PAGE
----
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Commonwealth Bank of Australia, the nation's biggest lender, has been hit with a public inquiry into its governance and culture - the second regulatory probe to be launched this month after it was accused of massive breaches of money-laundering rules.
The move represents the first time that the Australian Prudential Regulation Authority will hold a public inquiry into a lender and heightens pressure on the government to hold a broad parliamentary probe - known as a Royal Commission - into the banking sector.
CBA was sued this month by financial intelligence agency AUSTRAC which alleges that criminals and terror financiers laundered millions of dollars through CBA accounts - the first lawsuit of it kind against a major Australian bank and exposing CBA to a fine potentially amounting to billions of dollars.
Since then, the Australian Securities and Investment Commission has launched a separate probe while a class action law firm is planning a suit on behalf of shareholders. The bank has also flagged that CEO Ian Narev will retire by next June.
"The overarching goal of the prudential inquiry is to identify any core organizational and cultural drivers at the heart of these issues," APRA Chairman Wayne Byres said, adding that CBA will pay for the costs of the six-month probe.
Narev, whose tenure as been marked by both record profits and misconduct scandals on the part of the bank, told reporters the bank supported the inquiry and he expected it would address "the way in which financial objectives are balanced by other objectives and assessed in target performance."
Shares in the bank were trading down 1 percent at 9-month lows on Monday afternoon. CBA, which blames a software coding error for its alleged failure to detect nearly 54,000 suspicious transactions, has lost roughly 10 percent or A$12.5 billion ($9.9 billion) of its market value since the AUSTRAC allegations first came to light on Aug. 3.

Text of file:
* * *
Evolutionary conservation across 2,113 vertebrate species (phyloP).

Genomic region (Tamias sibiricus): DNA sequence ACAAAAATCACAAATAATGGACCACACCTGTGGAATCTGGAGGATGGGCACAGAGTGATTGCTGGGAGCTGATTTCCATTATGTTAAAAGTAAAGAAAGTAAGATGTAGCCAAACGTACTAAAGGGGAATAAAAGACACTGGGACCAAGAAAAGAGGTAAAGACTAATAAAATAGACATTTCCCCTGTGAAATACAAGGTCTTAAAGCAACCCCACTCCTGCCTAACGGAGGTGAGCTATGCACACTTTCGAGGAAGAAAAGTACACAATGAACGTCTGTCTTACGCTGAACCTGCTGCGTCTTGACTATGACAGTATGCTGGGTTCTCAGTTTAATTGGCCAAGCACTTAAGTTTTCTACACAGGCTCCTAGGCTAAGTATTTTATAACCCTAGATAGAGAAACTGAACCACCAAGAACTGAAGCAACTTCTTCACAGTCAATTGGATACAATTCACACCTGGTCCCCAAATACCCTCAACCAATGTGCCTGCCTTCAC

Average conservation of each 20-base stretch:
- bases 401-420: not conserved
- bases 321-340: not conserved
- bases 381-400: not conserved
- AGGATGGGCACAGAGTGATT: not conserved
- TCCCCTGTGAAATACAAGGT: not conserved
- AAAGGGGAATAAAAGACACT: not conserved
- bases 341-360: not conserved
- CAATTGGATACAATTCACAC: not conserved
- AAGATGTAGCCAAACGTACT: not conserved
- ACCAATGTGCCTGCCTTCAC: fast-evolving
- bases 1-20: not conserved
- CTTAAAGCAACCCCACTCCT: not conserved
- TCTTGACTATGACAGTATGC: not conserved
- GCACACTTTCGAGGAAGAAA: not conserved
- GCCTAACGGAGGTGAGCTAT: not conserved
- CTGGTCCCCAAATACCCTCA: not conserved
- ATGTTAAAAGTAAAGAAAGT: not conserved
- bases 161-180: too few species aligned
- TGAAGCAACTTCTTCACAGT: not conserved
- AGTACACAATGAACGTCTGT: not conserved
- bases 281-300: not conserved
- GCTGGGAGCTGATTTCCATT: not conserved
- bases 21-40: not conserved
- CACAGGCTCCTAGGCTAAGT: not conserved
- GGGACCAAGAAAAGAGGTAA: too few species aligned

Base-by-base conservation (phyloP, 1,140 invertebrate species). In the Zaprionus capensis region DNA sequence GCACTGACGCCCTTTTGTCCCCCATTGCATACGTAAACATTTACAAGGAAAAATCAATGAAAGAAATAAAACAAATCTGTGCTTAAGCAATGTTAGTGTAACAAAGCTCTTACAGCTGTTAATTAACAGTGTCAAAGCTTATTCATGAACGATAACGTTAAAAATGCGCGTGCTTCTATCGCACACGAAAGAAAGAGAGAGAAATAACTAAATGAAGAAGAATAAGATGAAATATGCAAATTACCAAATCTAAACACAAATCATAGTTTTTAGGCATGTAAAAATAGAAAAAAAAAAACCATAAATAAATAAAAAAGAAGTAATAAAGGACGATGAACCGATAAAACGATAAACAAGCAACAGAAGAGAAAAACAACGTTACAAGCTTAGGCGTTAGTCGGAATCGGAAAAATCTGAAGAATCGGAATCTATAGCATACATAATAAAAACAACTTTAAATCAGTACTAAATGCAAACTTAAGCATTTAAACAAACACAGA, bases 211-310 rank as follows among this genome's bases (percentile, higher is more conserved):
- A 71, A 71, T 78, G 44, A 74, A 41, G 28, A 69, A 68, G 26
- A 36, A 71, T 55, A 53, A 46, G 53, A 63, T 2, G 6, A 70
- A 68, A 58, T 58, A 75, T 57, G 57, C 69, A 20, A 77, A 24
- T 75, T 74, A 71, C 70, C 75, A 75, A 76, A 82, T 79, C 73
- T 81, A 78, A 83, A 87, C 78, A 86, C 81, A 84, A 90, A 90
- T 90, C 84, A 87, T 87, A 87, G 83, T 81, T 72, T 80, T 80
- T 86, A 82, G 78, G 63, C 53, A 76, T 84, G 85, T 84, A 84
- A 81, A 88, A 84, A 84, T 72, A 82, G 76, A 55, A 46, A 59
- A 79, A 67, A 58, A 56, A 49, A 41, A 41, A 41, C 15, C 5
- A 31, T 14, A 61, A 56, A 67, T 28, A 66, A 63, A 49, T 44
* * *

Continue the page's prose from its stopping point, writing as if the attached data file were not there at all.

"For CommBank shareholders there's going to be a real dollar cost to all of this. Also, you can safely say that professional and legal fees for this organization are not going down," said CLSA banking analyst Brian Johnson.
APRA's announcement immediately fueled fresh calls for a Royal Commission into Australia's banking system, which would have judicial powers such as calling witnesses and the right to recommend greater regulation or even criminal charges.
"The Govt has done everything it can to protect the banks, but is now out of excuses. We need a Royal Commission," Labor leader Bill Shorten tweeted on Monday.
Treasurer Scott Morrison, whose ruling conservative party opposes a Royal Commission, said the APRA investigation showed Australia's existing regulatory regime had sufficient power to pursue civil penalties.
"The things that a Royal Commission could potentially recommend: we're already doing that," Morrison told reporters.
Judith Fox, the head of the Australian Shareholders' Association which represents retail investors, said the association would prefer to see the outcome of the various probes before assessing whether a Royal Commission was needed.
The money-laundering allegations represent the third misconduct scandal under Narev. Last year, CBA admitted to using unscrupulous practices that cheated people out of life insurance payments, and in 2014 Narev publicly apologized after CBA advisors were found to have given customers poor financial advice.
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